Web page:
JH: Is there a particular type of quilt that you prefer when you're looking around at other quilts, at a show or something? Do you think you tend more towards traditional or art quilts?

AS: Contemporary. I like contemporary. I like art. I admire the traditional but I like them done with fun fabrics and turn the traditional on its head, you know, and do it differently. There are so many good fabrics out there. If you do it some ways it can look old and boring, so I tend toward the contemporary.

JH: What do you think makes a great quilt great? Do you think there is anything--

AS: Any one thing?

JH: Oh, no, not any one thing.

AS: The fabrics really make it or break it. I've seen several quilts done, hanging in a show, and they could have all been done in the same class, but they look totally different depending on the fabrics. If you pick up the wrong fabric, I notice it. I don't really like it, so I'm sure they don't. It's really noticeable.

JH: With your experience in this quilt, you've found that it's something that's kind of--I guess it could be different for other people--but for you, do you feel it's a learning process, each one you do?

AS: Oh, yeah, absolutely. I don't think even the most experienced, older quilters will dispute that that they're still learning. They see other people do it in a different way. I don't go with the cookie cutter approach at all. A kit is a kit but you can do it in your own special way and change things around.

JH: So, since you do a lot of quilting and you've been doing it a while, do you think quilting has helped you get through difficult times, because it's there, and it's nature, do you feel that?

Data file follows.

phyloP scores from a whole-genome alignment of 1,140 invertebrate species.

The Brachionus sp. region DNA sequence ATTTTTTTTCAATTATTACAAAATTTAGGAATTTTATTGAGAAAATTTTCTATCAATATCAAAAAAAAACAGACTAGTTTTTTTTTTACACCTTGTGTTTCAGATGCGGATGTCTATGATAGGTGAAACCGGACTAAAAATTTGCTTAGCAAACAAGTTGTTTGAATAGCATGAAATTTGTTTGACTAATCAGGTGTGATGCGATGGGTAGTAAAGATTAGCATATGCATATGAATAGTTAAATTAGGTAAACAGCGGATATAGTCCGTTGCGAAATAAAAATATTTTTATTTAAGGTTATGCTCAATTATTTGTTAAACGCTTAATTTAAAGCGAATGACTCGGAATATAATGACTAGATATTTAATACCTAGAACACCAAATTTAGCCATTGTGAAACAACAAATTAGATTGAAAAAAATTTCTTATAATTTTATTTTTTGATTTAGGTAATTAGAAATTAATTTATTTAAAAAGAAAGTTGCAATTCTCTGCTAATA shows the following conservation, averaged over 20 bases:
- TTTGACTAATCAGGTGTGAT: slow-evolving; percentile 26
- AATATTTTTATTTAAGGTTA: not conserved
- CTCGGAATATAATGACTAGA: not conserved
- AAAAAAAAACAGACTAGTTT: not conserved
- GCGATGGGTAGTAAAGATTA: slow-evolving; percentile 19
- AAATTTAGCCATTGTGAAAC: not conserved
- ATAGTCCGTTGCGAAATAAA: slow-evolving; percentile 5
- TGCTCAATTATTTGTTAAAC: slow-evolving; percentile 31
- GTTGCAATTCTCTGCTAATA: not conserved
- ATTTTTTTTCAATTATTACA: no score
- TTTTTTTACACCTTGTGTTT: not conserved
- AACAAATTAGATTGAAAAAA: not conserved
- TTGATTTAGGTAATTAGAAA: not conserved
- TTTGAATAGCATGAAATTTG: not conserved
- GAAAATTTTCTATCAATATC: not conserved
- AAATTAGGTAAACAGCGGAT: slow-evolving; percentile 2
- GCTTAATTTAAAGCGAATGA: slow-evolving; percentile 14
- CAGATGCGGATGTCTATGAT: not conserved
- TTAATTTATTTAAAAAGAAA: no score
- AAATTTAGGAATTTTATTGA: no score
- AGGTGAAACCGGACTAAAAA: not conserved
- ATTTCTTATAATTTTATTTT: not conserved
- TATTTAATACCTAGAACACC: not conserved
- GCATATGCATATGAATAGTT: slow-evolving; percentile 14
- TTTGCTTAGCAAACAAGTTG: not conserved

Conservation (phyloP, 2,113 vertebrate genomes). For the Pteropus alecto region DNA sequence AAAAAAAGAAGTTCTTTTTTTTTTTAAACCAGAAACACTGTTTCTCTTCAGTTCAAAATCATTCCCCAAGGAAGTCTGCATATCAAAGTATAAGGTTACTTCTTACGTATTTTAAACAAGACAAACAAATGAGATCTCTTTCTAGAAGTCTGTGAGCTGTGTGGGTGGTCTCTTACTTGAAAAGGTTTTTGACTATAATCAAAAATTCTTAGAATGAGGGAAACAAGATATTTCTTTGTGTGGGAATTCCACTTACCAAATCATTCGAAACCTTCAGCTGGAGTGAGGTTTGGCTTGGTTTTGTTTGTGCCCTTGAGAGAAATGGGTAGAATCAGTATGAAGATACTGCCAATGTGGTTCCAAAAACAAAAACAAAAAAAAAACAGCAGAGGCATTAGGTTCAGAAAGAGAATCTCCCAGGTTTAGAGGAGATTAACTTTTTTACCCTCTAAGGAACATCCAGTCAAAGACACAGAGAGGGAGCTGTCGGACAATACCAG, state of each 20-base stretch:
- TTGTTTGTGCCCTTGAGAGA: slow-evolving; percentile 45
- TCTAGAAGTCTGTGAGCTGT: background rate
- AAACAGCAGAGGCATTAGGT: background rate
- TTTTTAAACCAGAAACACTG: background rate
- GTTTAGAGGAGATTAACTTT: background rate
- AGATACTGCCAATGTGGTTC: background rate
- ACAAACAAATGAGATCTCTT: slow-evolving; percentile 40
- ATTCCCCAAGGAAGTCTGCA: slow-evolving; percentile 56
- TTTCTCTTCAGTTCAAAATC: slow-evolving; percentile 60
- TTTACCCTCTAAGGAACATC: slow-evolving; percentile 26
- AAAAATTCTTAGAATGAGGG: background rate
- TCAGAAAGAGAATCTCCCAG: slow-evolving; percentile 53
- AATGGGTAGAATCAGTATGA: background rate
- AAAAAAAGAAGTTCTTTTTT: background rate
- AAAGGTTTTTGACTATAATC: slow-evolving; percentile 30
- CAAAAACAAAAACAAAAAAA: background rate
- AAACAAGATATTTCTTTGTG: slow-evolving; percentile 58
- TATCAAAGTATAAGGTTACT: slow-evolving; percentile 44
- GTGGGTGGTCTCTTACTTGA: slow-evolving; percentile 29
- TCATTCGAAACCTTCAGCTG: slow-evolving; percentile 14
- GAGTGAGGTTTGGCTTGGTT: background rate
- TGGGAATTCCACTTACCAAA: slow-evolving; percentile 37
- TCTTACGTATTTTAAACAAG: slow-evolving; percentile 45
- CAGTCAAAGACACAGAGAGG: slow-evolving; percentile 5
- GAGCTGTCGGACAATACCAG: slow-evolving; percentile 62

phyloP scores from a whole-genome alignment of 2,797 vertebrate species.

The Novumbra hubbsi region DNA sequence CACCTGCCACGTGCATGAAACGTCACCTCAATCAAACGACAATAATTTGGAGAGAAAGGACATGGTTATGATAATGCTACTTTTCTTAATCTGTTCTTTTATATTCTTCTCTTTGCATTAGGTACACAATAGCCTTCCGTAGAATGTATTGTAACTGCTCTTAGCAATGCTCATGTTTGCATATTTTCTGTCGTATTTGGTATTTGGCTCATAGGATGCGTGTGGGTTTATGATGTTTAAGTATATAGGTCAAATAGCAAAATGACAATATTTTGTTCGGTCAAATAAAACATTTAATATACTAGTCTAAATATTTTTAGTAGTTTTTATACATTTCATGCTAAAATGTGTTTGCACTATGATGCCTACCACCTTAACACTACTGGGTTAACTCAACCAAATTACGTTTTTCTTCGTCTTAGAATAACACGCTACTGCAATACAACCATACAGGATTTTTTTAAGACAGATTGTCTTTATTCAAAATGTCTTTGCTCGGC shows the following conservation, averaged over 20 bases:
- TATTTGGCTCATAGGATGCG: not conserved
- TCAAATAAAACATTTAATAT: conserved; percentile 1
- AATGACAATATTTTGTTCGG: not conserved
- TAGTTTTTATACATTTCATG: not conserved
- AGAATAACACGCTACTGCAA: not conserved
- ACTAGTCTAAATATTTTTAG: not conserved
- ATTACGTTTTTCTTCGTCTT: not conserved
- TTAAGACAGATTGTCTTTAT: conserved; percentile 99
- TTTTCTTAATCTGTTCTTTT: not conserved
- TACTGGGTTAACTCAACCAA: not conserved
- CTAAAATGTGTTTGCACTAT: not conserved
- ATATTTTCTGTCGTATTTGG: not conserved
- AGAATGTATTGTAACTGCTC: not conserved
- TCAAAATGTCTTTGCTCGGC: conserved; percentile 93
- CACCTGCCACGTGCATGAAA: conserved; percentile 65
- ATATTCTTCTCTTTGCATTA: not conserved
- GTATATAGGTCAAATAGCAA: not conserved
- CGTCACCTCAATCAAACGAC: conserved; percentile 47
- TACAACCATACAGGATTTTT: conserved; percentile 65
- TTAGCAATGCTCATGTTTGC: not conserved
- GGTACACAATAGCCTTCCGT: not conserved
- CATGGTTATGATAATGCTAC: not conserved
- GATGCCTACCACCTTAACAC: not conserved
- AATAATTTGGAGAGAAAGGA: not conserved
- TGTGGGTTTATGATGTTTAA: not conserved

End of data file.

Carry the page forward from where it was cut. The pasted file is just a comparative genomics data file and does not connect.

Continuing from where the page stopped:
AS: It's cheaper than a shrink. [laughs.] It really has been my tranquility. I can shut myself off and be away from the hubbub of everything else going on, but still be there with the kids. I can be there when they need me, and I can drive them here and there and whatever, but quilting is in my heart. I can look at somebody's wallpaper and go, 'That'll make a good quilt.' It's always there.

JH: Is there is anything you don't like about quilting?

AS: Sore fingers. There are so many things out there that can help, so many notions out there that make quilting easier that I don't even need sore fingers except--I was quilting yesterday and put pads on two fingers and ended up using the third one. [Laughter] I don't think there is anything I don't like. I was having trouble "getting" machine quilting, and finally the whole time I was machine quilting the first quilt I said, 'This is better than tying.' It was for a baby, for a child. A tied quilt, if it gets washed too many times it comes apart. I was beginning to hate it, but the whole time I was going, 'It's better than tying, it's better than tying.' [laughs.] So, I got over that hurdle of hating it that way. My family doesn't like it, because it makes a mess. It's like, 'Oh your room is a mess.' But their room isn't any better.

JH: Do you think quilting has had an effect on your family, in general?

AS: Yes, my girls really come in and I'll catch them looking. I mean they don't want to be seen to be or anything, but they do look. They go, 'Oh.' I have one daughter who's really going to be an artist, I think. She really enjoys drawing and coloring and constructing stuff. She doesn't much enjoy sewing, but she has made two Halloween costumes--pretty intricate, for a beginner. She did them step by step with me. Quilting--I think they're waiting for their quilts. I know they're waiting for their quilts. They haven't materialized yet. I've got the top pieced for one of my daughters and it was a piece of art that she had drawn in an art book. I brought it down and showed Mary and she said, 'That's a quilt.' So, I went down to the Nashoba Blueprint, and they enlarged it and from that I cut pieces and pieced it. So, I can't wait. I really want to quilt that, but I don't know how I want to do it yet. I have to embellish it a little with threads before I get to the sandwiching quilt stage. It could come up pretty soon.